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How & Why to Celebrate Winter in the Secondary Classroom

Winter to some people can feel like a draggggg. I am personally a Fall person, so when Thanksgiving is done and over with, I’m a little disappointed. Usually in the classroom, the start of the new semester is distinguished by the New Year. And we alllll know how students and educators alike feel coming back after winter break.




As winter's chill begins to nip you, it's the perfect time to infuse a little warmth and excitement into your secondary classroom. I know we all have the temptation to hibernate under layers of cozy blankets, but take a moment to discover why celebrating winter in your classroom can be an absolute game-changer for both you and your students.





Why Celebrate Winter in the Secondary Classroom?

Winter can be a difficult time for everyone. Many people are effected by factors like seasonal depression, and alot of the time holidays are not alwasy a positive experience for students. So, embrace the seasonal change: Just like the leaves in the fall, winter brings its own unique charm. Teaching your students to appreciate the beauty of the season instead of focusing on the negative can help everyone.



Winter themed activites can cultivate creativity. Activities can spark creativity and encourage out-of-the-box thinking. Plus, it's a great opportunity for students to explore topics they might not encounter during the rest of the year.


As always, when celebrating a season, a community is growning. Celebrating Winter can futher the community you've built in the classroom all year long. As mentioned before, the winter months can be harsh on some, so this community would be needed more than ever.






How to Celebrate Winter in Your Classroom

Now that we've established why winter celebrations are a must, let's dive into some delightful ideas to bring the winter wonderland into your secondary classroom:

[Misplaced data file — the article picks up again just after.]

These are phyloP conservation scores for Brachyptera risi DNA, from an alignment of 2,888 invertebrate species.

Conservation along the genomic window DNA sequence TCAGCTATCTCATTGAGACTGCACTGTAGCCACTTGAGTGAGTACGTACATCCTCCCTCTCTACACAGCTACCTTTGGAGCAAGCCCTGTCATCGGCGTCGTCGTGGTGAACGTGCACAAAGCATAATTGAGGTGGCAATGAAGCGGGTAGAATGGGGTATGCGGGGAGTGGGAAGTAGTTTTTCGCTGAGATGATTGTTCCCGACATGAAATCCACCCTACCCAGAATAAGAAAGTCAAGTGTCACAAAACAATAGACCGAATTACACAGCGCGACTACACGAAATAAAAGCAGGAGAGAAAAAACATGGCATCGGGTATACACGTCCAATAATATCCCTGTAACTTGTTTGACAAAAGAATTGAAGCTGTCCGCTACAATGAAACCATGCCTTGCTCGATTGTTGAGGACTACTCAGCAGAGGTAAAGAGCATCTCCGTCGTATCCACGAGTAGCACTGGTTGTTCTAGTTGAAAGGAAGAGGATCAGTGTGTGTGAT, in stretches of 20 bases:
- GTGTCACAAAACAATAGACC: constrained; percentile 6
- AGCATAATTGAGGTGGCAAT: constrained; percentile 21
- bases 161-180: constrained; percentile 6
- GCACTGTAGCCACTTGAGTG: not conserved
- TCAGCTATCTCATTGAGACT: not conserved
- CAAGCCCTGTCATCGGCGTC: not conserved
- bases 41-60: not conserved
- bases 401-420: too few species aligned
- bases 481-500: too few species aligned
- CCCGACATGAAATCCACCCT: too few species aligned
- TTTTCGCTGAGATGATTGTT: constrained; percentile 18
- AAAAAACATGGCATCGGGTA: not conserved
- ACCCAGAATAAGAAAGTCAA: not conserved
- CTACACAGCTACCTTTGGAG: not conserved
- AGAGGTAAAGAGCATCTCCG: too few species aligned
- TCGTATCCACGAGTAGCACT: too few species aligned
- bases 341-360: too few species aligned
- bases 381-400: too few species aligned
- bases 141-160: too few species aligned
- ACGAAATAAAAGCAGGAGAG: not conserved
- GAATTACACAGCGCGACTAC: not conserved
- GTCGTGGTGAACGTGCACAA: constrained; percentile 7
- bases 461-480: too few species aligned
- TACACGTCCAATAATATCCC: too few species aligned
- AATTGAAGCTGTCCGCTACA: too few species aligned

Winter-Themed Decorations: Start by transforming your classroom into a cozy winter wonderland. Hang up snowflakes, paper icicles, and twinkling lights. Encourage your students to get involved in crafting some of these decorations – it's a wonderful way to spark their creativity.


Winter Writing Prompts: Harness the inspiration of the season with winter-themed writing prompts. Encourage your students to pen poems about snowfall, write short stories set in snowy landscapes, or even create their own winter-themed comic strips.


Book Blizzard: Dedicate a corner of your classroom to a winter-themed reading nook. Fill it with books that transport readers to snowy realms, from classic tales like "The Lion, the Witch and the Wardrobe" to contemporary works set against snowy backdrops.

Winter Art Gallery: Encourage your students to express themselves through art. Host a winter-themed art exhibit where they can showcase their paintings, sculptures, or digital art. You might even turn it into a contest with prizes for the most creative winter masterpiece.


Cultural Celebrations: Explore how different cultures around the world celebrate winter. From Hanukkah to Christmas, Diwali to Kwanzaa, this is an excellent opportunity for cultural exploration and learning about various traditions.


Winter Music Playlist: Create a classroom playlist filled with cozy, winter-themed tunes. Playing soft instrumental music in the background during class or breaks can help set a calm and festive atmosphere.


Hot Chocolate and Storytime: On a chilly day, surprise your students with a hot chocolate and storytime session. Gather 'round, sip on some cocoa, and read a winter-themed book together. It's a perfect way to combine comfort and learning.








Remember, the key to a successful winter celebration in your secondary classroom is to keep it lighthearted, inclusive, and engaging. Encourage your students to participate and share their own winter traditions and experiences. By celebrating winter together, you'll not only create a memorable learning environment but also warm your hearts during the coldest season of the year.



XoXo,


Hugs, Love, and Lots of Kisses.


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